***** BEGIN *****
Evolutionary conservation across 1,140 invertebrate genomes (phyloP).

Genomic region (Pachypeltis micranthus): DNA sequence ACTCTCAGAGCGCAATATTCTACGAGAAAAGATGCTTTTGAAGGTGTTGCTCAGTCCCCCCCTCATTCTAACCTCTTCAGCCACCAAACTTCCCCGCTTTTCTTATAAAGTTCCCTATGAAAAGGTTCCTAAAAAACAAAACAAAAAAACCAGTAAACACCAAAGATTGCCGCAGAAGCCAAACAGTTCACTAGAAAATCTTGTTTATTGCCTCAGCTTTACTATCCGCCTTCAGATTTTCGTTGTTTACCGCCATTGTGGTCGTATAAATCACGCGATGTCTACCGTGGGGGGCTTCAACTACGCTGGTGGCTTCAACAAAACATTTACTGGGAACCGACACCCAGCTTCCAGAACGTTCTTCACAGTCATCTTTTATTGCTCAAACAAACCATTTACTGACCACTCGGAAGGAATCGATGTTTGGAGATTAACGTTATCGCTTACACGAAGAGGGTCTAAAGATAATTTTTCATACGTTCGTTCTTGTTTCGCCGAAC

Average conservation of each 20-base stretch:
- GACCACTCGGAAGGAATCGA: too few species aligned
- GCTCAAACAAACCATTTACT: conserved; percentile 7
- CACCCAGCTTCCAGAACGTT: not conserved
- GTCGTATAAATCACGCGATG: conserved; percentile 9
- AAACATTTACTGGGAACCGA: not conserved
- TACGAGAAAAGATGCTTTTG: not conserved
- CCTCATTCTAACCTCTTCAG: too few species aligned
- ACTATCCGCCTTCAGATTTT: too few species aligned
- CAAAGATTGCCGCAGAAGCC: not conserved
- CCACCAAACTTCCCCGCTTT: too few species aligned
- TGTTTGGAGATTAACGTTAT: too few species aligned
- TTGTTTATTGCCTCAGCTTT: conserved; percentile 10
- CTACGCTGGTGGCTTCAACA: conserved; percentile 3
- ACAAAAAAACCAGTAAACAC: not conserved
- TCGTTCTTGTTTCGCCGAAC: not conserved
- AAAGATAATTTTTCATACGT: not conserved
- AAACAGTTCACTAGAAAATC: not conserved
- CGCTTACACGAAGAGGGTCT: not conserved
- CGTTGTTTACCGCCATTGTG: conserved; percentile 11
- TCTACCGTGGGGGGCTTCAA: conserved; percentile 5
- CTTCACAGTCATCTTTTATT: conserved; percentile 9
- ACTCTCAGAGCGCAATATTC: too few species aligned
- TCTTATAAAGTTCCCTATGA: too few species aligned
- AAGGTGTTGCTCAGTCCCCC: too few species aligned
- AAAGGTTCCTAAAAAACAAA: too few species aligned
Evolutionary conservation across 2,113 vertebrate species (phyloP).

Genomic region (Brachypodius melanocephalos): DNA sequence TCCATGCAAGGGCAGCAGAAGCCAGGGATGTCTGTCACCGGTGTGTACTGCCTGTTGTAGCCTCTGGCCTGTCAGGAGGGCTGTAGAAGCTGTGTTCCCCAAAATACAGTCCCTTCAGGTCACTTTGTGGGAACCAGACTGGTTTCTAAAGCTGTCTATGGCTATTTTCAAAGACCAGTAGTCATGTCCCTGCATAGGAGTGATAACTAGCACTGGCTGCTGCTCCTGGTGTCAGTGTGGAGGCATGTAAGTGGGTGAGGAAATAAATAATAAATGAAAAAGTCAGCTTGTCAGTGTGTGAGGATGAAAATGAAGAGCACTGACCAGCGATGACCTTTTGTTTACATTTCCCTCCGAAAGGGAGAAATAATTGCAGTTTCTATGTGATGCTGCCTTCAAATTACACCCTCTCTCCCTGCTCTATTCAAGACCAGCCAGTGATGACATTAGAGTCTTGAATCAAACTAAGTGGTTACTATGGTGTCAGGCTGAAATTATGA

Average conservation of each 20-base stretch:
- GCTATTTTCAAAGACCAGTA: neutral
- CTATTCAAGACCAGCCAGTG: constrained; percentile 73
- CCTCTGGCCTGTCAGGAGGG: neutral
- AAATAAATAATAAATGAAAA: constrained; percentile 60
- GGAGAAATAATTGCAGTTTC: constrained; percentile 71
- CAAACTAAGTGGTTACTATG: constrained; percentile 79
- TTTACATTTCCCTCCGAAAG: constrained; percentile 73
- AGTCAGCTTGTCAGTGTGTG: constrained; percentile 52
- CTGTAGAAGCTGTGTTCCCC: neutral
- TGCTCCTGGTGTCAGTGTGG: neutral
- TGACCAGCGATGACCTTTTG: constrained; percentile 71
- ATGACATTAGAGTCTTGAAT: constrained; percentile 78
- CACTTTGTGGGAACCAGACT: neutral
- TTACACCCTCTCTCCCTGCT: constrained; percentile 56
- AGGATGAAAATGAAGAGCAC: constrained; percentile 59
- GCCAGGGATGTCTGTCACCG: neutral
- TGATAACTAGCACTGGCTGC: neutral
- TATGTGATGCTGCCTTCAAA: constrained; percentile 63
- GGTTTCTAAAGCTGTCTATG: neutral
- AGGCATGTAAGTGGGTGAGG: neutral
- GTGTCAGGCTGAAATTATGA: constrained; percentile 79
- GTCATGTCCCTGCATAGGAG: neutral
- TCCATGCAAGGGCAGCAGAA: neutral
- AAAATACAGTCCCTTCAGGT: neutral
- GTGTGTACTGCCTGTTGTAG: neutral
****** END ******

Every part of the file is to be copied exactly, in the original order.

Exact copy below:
Evolutionary conservation across 1,140 invertebrate genomes (phyloP).

Genomic region (Pachypeltis micranthus): DNA sequence ACTCTCAGAGCGCAATATTCTACGAGAAAAGATGCTTTTGAAGGTGTTGCTCAGTCCCCCCCTCATTCTAACCTCTTCAGCCACCAAACTTCCCCGCTTTTCTTATAAAGTTCCCTATGAAAAGGTTCCTAAAAAACAAAACAAAAAAACCAGTAAACACCAAAGATTGCCGCAGAAGCCAAACAGTTCACTAGAAAATCTTGTTTATTGCCTCAGCTTTACTATCCGCCTTCAGATTTTCGTTGTTTACCGCCATTGTGGTCGTATAAATCACGCGATGTCTACCGTGGGGGGCTTCAACTACGCTGGTGGCTTCAACAAAACATTTACTGGGAACCGACACCCAGCTTCCAGAACGTTCTTCACAGTCATCTTTTATTGCTCAAACAAACCATTTACTGACCACTCGGAAGGAATCGATGTTTGGAGATTAACGTTATCGCTTACACGAAGAGGGTCTAAAGATAATTTTTCATACGTTCGTTCTTGTTTCGCCGAAC

Average conservation of each 20-base stretch:
- GACCACTCGGAAGGAATCGA: too few species aligned
- GCTCAAACAAACCATTTACT: conserved; percentile 7
- CACCCAGCTTCCAGAACGTT: not conserved
- GTCGTATAAATCACGCGATG: conserved; percentile 9
- AAACATTTACTGGGAACCGA: not conserved
- TACGAGAAAAGATGCTTTTG: not conserved
- CCTCATTCTAACCTCTTCAG: too few species aligned
- ACTATCCGCCTTCAGATTTT: too few species aligned
- CAAAGATTGCCGCAGAAGCC: not conserved
- CCACCAAACTTCCCCGCTTT: too few species aligned
- TGTTTGGAGATTAACGTTAT: too few species aligned
- TTGTTTATTGCCTCAGCTTT: conserved; percentile 10
- CTACGCTGGTGGCTTCAACA: conserved; percentile 3
- ACAAAAAAACCAGTAAACAC: not conserved
- TCGTTCTTGTTTCGCCGAAC: not conserved
- AAAGATAATTTTTCATACGT: not conserved
- AAACAGTTCACTAGAAAATC: not conserved
- CGCTTACACGAAGAGGGTCT: not conserved
- CGTTGTTTACCGCCATTGTG: conserved; percentile 11
- TCTACCGTGGGGGGCTTCAA: conserved; percentile 5
- CTTCACAGTCATCTTTTATT: conserved; percentile 9
- ACTCTCAGAGCGCAATATTC: too few species aligned
- TCTTATAAAGTTCCCTATGA: too few species aligned
- AAGGTGTTGCTCAGTCCCCC: too few species aligned
- AAAGGTTCCTAAAAAACAAA: too few species aligned
Evolutionary conservation across 2,113 vertebrate species (phyloP).

Genomic region (Brachypodius melanocephalos): DNA sequence TCCATGCAAGGGCAGCAGAAGCCAGGGATGTCTGTCACCGGTGTGTACTGCCTGTTGTAGCCTCTGGCCTGTCAGGAGGGCTGTAGAAGCTGTGTTCCCCAAAATACAGTCCCTTCAGGTCACTTTGTGGGAACCAGACTGGTTTCTAAAGCTGTCTATGGCTATTTTCAAAGACCAGTAGTCATGTCCCTGCATAGGAGTGATAACTAGCACTGGCTGCTGCTCCTGGTGTCAGTGTGGAGGCATGTAAGTGGGTGAGGAAATAAATAATAAATGAAAAAGTCAGCTTGTCAGTGTGTGAGGATGAAAATGAAGAGCACTGACCAGCGATGACCTTTTGTTTACATTTCCCTCCGAAAGGGAGAAATAATTGCAGTTTCTATGTGATGCTGCCTTCAAATTACACCCTCTCTCCCTGCTCTATTCAAGACCAGCCAGTGATGACATTAGAGTCTTGAATCAAACTAAGTGGTTACTATGGTGTCAGGCTGAAATTATGA

Average conservation of each 20-base stretch:
- GCTATTTTCAAAGACCAGTA: neutral
- CTATTCAAGACCAGCCAGTG: constrained; percentile 73
- CCTCTGGCCTGTCAGGAGGG: neutral
- AAATAAATAATAAATGAAAA: constrained; percentile 60
- GGAGAAATAATTGCAGTTTC: constrained; percentile 71
- CAAACTAAGTGGTTACTATG: constrained; percentile 79
- TTTACATTTCCCTCCGAAAG: constrained; percentile 73
- AGTCAGCTTGTCAGTGTGTG: constrained; percentile 52
- CTGTAGAAGCTGTGTTCCCC: neutral
- TGCTCCTGGTGTCAGTGTGG: neutral
- TGACCAGCGATGACCTTTTG: constrained; percentile 71
- ATGACATTAGAGTCTTGAAT: constrained; percentile 78
- CACTTTGTGGGAACCAGACT: neutral
- TTACACCCTCTCTCCCTGCT: constrained; percentile 56
- AGGATGAAAATGAAGAGCAC: constrained; percentile 59
- GCCAGGGATGTCTGTCACCG: neutral
- TGATAACTAGCACTGGCTGC: neutral
- TATGTGATGCTGCCTTCAAA: constrained; percentile 63
- GGTTTCTAAAGCTGTCTATG: neutral
- AGGCATGTAAGTGGGTGAGG: neutral
- GTGTCAGGCTGAAATTATGA: constrained; percentile 79
- GTCATGTCCCTGCATAGGAG: neutral
- TCCATGCAAGGGCAGCAGAA: neutral
- AAAATACAGTCCCTTCAGGT: neutral
- GTGTGTACTGCCTGTTGTAG: neutral